From Portland, Oregon, the city responsible for birthing crowdfunded treasures such as the Mason jar French press, comes a campaign in which backers are invited to support a clever reimagining of one of the most mundane household objects imaginable. (Hint: It lives in your bathroom and, if you’re a good boy or girl, you reach for it two or more times a day.)
Described as a “modern oral toolkit to fit your life,” industrial designer Patrick Triato’s Goodwell Toothkit isn’t just a high-end manual toothbrush. It’s a sleek, minimalist and, dare I say, beautiful dental apparatus — a toothbrush, flosser and tongue scraper all in one — meant to serve as both a reminder of and alternative to our wasteful tooth-brushing ways.
Reads the Goodwell website: “Our mission is to create 100% natural, sustainable products, systems and technologies that raise environmental awareness and empower people to make choices that help protect and preserve the planet today.”
Launched at product development-centric crowdfunding platform Crowd Supply, Goodwell's campaign page illustrates the landfill-clogging nature of relying on a conventional molded plastic toothbrush to scrub those pearly whites. Going by an average life expectancy of 75 years and a throwaway rate of four toothbrushes (.63 oz) per year, in our lifetime we’ll go throw a staggering 300 plastic toothbrushes — and toss 12 pounds of oral hygiene-related plastic waste to landfills.
I’d hate to see the stats on dental floss.
Now in its final hours, the push to move Triato's creation into the production stage has been a success with the initial $12,500 crowdfunding goal surpassed.
It’s easy to see why.
While some might argue for bulky electric toothbrushes or other non-plastic tools in which to tend to one’s chompers, Goodwell is pared-down, unfussy and sends zero waste to landfills. The removable/replaceable attachments of the tool that are meant to be discarded on a regular basis are made from a biodegradable, bamboo-based composite material that can be composted in a bin or backyard. For added eco-cred, the whole shebang is designed and manufactured in and around Portland save for the bristles of the toothbrush itself which are made from Japan-sourced binchotan fiber — the same charcoal-based material found in water filters, facial scrubs and the like. According to Goodwell, deodorizing binchotan helps to remove plaque, curb stinky breath and deflect negative ions.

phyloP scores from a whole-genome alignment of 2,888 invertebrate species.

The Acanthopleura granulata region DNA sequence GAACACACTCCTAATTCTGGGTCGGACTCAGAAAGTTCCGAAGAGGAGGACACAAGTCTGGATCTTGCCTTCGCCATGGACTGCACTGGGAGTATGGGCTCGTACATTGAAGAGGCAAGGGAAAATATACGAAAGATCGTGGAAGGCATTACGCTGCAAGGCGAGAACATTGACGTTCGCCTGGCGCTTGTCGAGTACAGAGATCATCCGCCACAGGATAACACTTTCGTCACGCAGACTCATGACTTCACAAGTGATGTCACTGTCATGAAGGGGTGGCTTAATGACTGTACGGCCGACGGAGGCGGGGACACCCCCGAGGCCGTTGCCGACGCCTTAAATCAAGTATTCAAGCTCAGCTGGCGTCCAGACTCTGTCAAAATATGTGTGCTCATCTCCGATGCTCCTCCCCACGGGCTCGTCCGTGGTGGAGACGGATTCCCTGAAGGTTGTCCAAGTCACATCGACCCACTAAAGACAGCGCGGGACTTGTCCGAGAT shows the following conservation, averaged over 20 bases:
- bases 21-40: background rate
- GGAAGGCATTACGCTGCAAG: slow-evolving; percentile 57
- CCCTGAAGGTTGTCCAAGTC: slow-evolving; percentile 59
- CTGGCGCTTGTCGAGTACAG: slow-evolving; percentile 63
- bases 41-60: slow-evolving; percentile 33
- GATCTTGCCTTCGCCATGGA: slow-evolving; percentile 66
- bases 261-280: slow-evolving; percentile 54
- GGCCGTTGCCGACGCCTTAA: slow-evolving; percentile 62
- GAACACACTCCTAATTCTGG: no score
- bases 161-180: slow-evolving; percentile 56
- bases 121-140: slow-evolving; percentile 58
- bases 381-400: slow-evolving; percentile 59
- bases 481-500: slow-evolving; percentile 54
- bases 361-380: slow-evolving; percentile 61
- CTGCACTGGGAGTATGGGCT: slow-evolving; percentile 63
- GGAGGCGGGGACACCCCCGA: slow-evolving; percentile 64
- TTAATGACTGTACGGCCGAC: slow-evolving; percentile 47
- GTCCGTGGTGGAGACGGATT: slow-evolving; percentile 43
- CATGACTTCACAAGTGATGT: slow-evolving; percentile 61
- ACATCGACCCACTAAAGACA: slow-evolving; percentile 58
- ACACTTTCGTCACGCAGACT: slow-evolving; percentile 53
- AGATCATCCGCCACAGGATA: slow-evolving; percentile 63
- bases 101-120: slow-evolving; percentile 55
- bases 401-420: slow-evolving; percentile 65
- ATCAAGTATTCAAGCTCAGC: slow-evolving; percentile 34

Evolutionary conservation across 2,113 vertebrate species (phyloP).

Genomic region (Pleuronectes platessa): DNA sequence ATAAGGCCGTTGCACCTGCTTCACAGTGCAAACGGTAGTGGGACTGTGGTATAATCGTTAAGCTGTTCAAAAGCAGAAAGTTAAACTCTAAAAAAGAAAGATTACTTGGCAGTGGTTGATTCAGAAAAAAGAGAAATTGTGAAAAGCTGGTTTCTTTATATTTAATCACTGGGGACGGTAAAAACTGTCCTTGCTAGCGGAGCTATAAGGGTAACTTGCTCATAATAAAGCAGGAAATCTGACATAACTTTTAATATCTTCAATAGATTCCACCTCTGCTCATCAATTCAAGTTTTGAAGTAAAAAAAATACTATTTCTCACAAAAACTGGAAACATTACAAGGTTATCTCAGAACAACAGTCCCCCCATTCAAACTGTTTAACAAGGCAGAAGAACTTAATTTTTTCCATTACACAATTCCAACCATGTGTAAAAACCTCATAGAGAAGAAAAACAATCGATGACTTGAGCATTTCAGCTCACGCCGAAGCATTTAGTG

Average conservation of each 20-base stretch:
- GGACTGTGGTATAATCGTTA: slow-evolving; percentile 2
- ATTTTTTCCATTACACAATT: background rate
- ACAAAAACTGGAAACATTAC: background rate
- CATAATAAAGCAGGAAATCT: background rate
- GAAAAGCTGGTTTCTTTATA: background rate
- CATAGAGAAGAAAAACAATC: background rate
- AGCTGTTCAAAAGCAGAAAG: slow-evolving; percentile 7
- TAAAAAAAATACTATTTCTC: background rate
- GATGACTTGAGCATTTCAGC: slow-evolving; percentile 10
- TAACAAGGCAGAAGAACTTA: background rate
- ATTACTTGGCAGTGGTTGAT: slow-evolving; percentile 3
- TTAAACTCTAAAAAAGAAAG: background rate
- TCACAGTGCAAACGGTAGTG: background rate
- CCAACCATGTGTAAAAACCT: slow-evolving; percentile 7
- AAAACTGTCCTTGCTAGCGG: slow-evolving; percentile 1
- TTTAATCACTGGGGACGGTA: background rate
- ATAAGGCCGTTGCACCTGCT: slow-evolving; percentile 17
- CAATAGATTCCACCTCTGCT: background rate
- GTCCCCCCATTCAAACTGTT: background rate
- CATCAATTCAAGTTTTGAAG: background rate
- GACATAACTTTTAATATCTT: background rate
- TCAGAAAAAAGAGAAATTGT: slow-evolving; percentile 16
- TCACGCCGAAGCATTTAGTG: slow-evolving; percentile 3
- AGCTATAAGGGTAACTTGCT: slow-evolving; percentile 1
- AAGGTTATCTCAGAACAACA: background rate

Crafted from medical-grade aluminum, the universal base of the brush — the “Goodwell Handle” — serves as the foundation of the entire system and comes with a lifetime guarantee. Yep, a toothbrush handle designed to endure long after you have no (natural) teeth left. (For a few bucks more, you can upgrade to “premium” black or gold finish handles.) The hollow handle also comes with a nylon color cord — choose from white, aqua, red or black — for easy personalization, storage and mix-up prevention.
As for the biodegradable attachments, they can be replaced through an optional monthly subscription service offered by Goodwell starting at $79 per year. Each month, subscribers will receive a new attachment — either a toothbrush head, flosser or tongue scraper — along with a new product from a slew of different collaborators.
And for the DIY-inclined, the system's design is open-source meaning that users can produce their own replacement parts or whacky add-ons to screw into the handle. Users who create their own attachments are encouraged to share their ideas and developments with the Goodwell community. Triato has also developed an optional open-source data tracker that enables users to “to capture your ( or your kids ) oral activities” via the Goodwell website or a smartphone app to be launched next year.
Do head on over to Crowd Supply to show Goodwell a bit of crowdfunding love — and to pre-order your very own modular tooth-cleaning kit. The handle and brush attachment alone start at $59 while an upgrade of $20 will get you a kit that includes the handle and brush attachment along with the flosser, the tongue scraper and a handy-dandy washable carrying case. Packs for couples and families are also available and, as mentioned, a yearly subscription for replacement attachments and other goodies is extra.
This all certainly isn’t cheap especially considering that you can get a year’s supply of plastic toothbrushes for under $10 (or just use the freebies you get from your dentist when you go in for a six-month check-up). But price-wise, the system is comparable to clunky electric toothbrushes and their outrageously spendy brush heads that should be replaced, ideally, on a quarterly basis. And you certainly can’t toss those old electric toothbrush brush heads to your compost bin, now can you?
I'm looking forward to seeing what Triato comes up with next.
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